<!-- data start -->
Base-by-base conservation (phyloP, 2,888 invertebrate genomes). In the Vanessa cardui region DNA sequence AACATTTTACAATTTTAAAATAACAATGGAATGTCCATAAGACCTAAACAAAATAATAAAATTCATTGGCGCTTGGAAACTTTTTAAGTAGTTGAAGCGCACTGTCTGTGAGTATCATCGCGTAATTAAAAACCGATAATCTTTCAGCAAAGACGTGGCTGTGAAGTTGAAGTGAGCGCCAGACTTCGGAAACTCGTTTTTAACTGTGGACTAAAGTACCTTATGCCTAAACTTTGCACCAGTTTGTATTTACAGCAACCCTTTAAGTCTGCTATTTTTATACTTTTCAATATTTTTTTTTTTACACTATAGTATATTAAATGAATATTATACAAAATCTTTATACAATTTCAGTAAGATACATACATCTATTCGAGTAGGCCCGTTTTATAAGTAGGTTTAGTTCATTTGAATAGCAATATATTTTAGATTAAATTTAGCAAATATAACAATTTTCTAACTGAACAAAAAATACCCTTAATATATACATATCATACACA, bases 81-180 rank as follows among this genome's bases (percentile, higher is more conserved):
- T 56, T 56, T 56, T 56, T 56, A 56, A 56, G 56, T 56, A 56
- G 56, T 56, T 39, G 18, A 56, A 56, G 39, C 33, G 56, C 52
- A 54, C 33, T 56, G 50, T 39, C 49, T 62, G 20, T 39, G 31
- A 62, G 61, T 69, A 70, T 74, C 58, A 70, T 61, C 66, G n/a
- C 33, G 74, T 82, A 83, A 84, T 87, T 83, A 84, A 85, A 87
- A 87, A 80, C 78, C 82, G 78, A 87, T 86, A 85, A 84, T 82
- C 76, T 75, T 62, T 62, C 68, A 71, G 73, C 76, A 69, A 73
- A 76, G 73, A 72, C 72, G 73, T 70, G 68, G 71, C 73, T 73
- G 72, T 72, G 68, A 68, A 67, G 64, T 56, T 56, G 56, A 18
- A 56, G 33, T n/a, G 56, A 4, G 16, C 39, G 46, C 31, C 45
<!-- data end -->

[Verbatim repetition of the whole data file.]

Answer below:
Base-by-base conservation (phyloP, 2,888 invertebrate genomes). In the Vanessa cardui region DNA sequence AACATTTTACAATTTTAAAATAACAATGGAATGTCCATAAGACCTAAACAAAATAATAAAATTCATTGGCGCTTGGAAACTTTTTAAGTAGTTGAAGCGCACTGTCTGTGAGTATCATCGCGTAATTAAAAACCGATAATCTTTCAGCAAAGACGTGGCTGTGAAGTTGAAGTGAGCGCCAGACTTCGGAAACTCGTTTTTAACTGTGGACTAAAGTACCTTATGCCTAAACTTTGCACCAGTTTGTATTTACAGCAACCCTTTAAGTCTGCTATTTTTATACTTTTCAATATTTTTTTTTTTACACTATAGTATATTAAATGAATATTATACAAAATCTTTATACAATTTCAGTAAGATACATACATCTATTCGAGTAGGCCCGTTTTATAAGTAGGTTTAGTTCATTTGAATAGCAATATATTTTAGATTAAATTTAGCAAATATAACAATTTTCTAACTGAACAAAAAATACCCTTAATATATACATATCATACACA, bases 81-180 rank as follows among this genome's bases (percentile, higher is more conserved):
- T 56, T 56, T 56, T 56, T 56, A 56, A 56, G 56, T 56, A 56
- G 56, T 56, T 39, G 18, A 56, A 56, G 39, C 33, G 56, C 52
- A 54, C 33, T 56, G 50, T 39, C 49, T 62, G 20, T 39, G 31
- A 62, G 61, T 69, A 70, T 74, C 58, A 70, T 61, C 66, G n/a
- C 33, G 74, T 82, A 83, A 84, T 87, T 83, A 84, A 85, A 87
- A 87, A 80, C 78, C 82, G 78, A 87, T 86, A 85, A 84, T 82
- C 76, T 75, T 62, T 62, C 68, A 71, G 73, C 76, A 69, A 73
- A 76, G 73, A 72, C 72, G 73, T 70, G 68, G 71, C 73, T 73
- G 72, T 72, G 68, A 68, A 67, G 64, T 56, T 56, G 56, A 18
- A 56, G 33, T n/a, G 56, A 4, G 16, C 39, G 46, C 31, C 45